balloon tamponade(upper GI bleed)

Last reviewed 04/2023

Balloon tamponade is used if sclerotherapy and vasoconstrictor therapy fail to control variceal bleeding or are contra-indicated. The usual tube is a Sengstaken- Blakemore which is passed into the stomach. The gastric balloon is inflated; the oesophageal balloon is inflated only if bleeding is not controlled by the gastric balloon. The technique is successful in 90% of cases. Serious complications, with a 5% mortality, include aspiration pneumonia, oesophageal rupture and mucosal ulceration. It is very unpleasant for the patient.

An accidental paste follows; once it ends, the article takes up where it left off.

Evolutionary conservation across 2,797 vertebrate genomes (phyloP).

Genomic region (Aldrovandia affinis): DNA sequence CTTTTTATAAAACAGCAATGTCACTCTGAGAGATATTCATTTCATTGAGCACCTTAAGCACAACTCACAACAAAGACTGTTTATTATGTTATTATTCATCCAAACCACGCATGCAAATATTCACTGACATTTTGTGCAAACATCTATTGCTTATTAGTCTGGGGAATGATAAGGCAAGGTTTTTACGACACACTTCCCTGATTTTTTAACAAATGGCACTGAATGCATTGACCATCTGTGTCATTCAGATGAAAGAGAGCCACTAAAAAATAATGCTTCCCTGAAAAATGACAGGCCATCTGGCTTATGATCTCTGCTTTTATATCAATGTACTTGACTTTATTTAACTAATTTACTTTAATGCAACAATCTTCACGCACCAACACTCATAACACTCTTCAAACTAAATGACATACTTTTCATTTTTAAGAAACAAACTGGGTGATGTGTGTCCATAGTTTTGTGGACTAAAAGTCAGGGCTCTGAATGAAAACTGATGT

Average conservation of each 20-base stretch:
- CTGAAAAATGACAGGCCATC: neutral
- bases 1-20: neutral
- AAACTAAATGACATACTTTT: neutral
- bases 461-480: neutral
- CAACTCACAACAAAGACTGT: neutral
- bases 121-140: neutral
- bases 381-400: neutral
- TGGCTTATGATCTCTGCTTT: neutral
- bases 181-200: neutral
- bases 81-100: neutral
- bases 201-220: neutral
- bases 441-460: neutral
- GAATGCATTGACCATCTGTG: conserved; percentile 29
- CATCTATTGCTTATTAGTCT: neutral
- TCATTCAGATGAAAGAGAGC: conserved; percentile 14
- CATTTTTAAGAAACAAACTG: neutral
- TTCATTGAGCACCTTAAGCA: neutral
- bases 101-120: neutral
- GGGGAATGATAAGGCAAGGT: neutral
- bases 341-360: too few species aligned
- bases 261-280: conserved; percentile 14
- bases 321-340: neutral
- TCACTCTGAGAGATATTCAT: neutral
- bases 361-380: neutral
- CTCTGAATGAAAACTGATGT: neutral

If gastric varices are the source of haemorrhage then a Linton-Nachlas tube (a tube with a single large balloon) is more effective in stopping haemorrhage.

Note that balloon tamponade is a temporary measure and it may cause pressure necrosis after 48-72 hours. Thus sclerotherapy or some other means of control should be used after 12-24 hours.